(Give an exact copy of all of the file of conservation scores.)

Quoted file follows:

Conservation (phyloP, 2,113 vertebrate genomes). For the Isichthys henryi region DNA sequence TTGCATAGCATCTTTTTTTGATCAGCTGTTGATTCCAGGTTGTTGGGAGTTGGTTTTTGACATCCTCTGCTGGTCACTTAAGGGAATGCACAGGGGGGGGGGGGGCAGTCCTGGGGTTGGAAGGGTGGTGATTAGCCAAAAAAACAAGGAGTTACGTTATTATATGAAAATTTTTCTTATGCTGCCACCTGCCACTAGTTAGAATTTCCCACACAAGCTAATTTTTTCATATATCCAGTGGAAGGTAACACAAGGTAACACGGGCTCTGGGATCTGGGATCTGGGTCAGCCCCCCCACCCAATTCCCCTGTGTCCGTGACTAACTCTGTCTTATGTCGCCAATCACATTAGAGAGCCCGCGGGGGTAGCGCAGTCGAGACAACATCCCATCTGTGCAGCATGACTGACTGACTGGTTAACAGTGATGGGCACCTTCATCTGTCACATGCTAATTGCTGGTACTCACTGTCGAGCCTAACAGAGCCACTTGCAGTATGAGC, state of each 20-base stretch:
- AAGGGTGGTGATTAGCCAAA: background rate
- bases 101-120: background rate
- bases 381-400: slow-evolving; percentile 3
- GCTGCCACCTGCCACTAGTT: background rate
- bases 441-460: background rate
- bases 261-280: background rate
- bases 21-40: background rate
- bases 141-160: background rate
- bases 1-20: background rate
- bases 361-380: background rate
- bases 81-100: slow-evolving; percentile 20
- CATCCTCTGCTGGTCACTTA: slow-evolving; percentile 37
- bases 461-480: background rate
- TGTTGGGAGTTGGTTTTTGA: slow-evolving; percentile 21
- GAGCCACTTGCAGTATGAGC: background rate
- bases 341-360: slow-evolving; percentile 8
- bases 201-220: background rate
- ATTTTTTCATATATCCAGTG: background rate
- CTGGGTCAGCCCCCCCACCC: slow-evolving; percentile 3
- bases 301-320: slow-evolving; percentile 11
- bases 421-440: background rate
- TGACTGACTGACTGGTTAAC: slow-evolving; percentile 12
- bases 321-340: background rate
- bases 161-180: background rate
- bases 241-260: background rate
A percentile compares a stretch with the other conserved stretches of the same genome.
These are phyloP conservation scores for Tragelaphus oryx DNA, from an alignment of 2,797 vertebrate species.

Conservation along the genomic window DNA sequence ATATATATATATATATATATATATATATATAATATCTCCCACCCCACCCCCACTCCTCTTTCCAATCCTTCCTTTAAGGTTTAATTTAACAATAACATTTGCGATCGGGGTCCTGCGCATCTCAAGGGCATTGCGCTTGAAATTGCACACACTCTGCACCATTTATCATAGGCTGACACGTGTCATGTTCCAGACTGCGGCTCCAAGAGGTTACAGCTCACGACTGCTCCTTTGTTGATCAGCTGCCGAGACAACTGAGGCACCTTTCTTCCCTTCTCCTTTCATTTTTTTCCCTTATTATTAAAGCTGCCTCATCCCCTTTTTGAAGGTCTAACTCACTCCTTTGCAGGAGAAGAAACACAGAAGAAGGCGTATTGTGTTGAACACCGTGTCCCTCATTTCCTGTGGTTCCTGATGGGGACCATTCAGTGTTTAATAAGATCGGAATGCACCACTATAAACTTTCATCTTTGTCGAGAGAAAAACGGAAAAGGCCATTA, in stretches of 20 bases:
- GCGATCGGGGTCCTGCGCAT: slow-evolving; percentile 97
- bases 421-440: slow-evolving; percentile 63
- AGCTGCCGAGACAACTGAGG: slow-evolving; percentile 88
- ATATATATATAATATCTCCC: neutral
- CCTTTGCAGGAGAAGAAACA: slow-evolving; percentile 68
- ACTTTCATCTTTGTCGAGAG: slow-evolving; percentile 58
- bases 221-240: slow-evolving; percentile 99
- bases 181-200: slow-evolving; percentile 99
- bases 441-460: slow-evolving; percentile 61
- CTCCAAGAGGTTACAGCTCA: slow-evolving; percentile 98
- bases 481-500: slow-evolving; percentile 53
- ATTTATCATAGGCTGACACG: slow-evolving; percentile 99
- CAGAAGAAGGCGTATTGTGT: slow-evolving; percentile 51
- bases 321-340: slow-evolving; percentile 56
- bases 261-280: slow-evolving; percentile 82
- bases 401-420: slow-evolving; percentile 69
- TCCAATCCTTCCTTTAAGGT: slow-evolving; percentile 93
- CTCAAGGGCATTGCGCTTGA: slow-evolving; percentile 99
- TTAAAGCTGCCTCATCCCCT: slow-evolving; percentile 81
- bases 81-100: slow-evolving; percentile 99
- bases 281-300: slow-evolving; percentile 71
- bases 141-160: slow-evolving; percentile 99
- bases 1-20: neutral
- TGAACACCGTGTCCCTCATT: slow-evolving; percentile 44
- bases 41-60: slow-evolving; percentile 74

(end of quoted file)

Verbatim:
Conservation (phyloP, 2,113 vertebrate genomes). For the Isichthys henryi region DNA sequence TTGCATAGCATCTTTTTTTGATCAGCTGTTGATTCCAGGTTGTTGGGAGTTGGTTTTTGACATCCTCTGCTGGTCACTTAAGGGAATGCACAGGGGGGGGGGGGGCAGTCCTGGGGTTGGAAGGGTGGTGATTAGCCAAAAAAACAAGGAGTTACGTTATTATATGAAAATTTTTCTTATGCTGCCACCTGCCACTAGTTAGAATTTCCCACACAAGCTAATTTTTTCATATATCCAGTGGAAGGTAACACAAGGTAACACGGGCTCTGGGATCTGGGATCTGGGTCAGCCCCCCCACCCAATTCCCCTGTGTCCGTGACTAACTCTGTCTTATGTCGCCAATCACATTAGAGAGCCCGCGGGGGTAGCGCAGTCGAGACAACATCCCATCTGTGCAGCATGACTGACTGACTGGTTAACAGTGATGGGCACCTTCATCTGTCACATGCTAATTGCTGGTACTCACTGTCGAGCCTAACAGAGCCACTTGCAGTATGAGC, state of each 20-base stretch:
- AAGGGTGGTGATTAGCCAAA: background rate
- bases 101-120: background rate
- bases 381-400: slow-evolving; percentile 3
- GCTGCCACCTGCCACTAGTT: background rate
- bases 441-460: background rate
- bases 261-280: background rate
- bases 21-40: background rate
- bases 141-160: background rate
- bases 1-20: background rate
- bases 361-380: background rate
- bases 81-100: slow-evolving; percentile 20
- CATCCTCTGCTGGTCACTTA: slow-evolving; percentile 37
- bases 461-480: background rate
- TGTTGGGAGTTGGTTTTTGA: slow-evolving; percentile 21
- GAGCCACTTGCAGTATGAGC: background rate
- bases 341-360: slow-evolving; percentile 8
- bases 201-220: background rate
- ATTTTTTCATATATCCAGTG: background rate
- CTGGGTCAGCCCCCCCACCC: slow-evolving; percentile 3
- bases 301-320: slow-evolving; percentile 11
- bases 421-440: background rate
- TGACTGACTGACTGGTTAAC: slow-evolving; percentile 12
- bases 321-340: background rate
- bases 161-180: background rate
- bases 241-260: background rate
A percentile compares a stretch with the other conserved stretches of the same genome.
These are phyloP conservation scores for Tragelaphus oryx DNA, from an alignment of 2,797 vertebrate species.

Conservation along the genomic window DNA sequence ATATATATATATATATATATATATATATATAATATCTCCCACCCCACCCCCACTCCTCTTTCCAATCCTTCCTTTAAGGTTTAATTTAACAATAACATTTGCGATCGGGGTCCTGCGCATCTCAAGGGCATTGCGCTTGAAATTGCACACACTCTGCACCATTTATCATAGGCTGACACGTGTCATGTTCCAGACTGCGGCTCCAAGAGGTTACAGCTCACGACTGCTCCTTTGTTGATCAGCTGCCGAGACAACTGAGGCACCTTTCTTCCCTTCTCCTTTCATTTTTTTCCCTTATTATTAAAGCTGCCTCATCCCCTTTTTGAAGGTCTAACTCACTCCTTTGCAGGAGAAGAAACACAGAAGAAGGCGTATTGTGTTGAACACCGTGTCCCTCATTTCCTGTGGTTCCTGATGGGGACCATTCAGTGTTTAATAAGATCGGAATGCACCACTATAAACTTTCATCTTTGTCGAGAGAAAAACGGAAAAGGCCATTA, in stretches of 20 bases:
- GCGATCGGGGTCCTGCGCAT: slow-evolving; percentile 97
- bases 421-440: slow-evolving; percentile 63
- AGCTGCCGAGACAACTGAGG: slow-evolving; percentile 88
- ATATATATATAATATCTCCC: neutral
- CCTTTGCAGGAGAAGAAACA: slow-evolving; percentile 68
- ACTTTCATCTTTGTCGAGAG: slow-evolving; percentile 58
- bases 221-240: slow-evolving; percentile 99
- bases 181-200: slow-evolving; percentile 99
- bases 441-460: slow-evolving; percentile 61
- CTCCAAGAGGTTACAGCTCA: slow-evolving; percentile 98
- bases 481-500: slow-evolving; percentile 53
- ATTTATCATAGGCTGACACG: slow-evolving; percentile 99
- CAGAAGAAGGCGTATTGTGT: slow-evolving; percentile 51
- bases 321-340: slow-evolving; percentile 56
- bases 261-280: slow-evolving; percentile 82
- bases 401-420: slow-evolving; percentile 69
- TCCAATCCTTCCTTTAAGGT: slow-evolving; percentile 93
- CTCAAGGGCATTGCGCTTGA: slow-evolving; percentile 99
- TTAAAGCTGCCTCATCCCCT: slow-evolving; percentile 81
- bases 81-100: slow-evolving; percentile 99
- bases 281-300: slow-evolving; percentile 71
- bases 141-160: slow-evolving; percentile 99
- bases 1-20: neutral
- TGAACACCGTGTCCCTCATT: slow-evolving; percentile 44
- bases 41-60: slow-evolving; percentile 74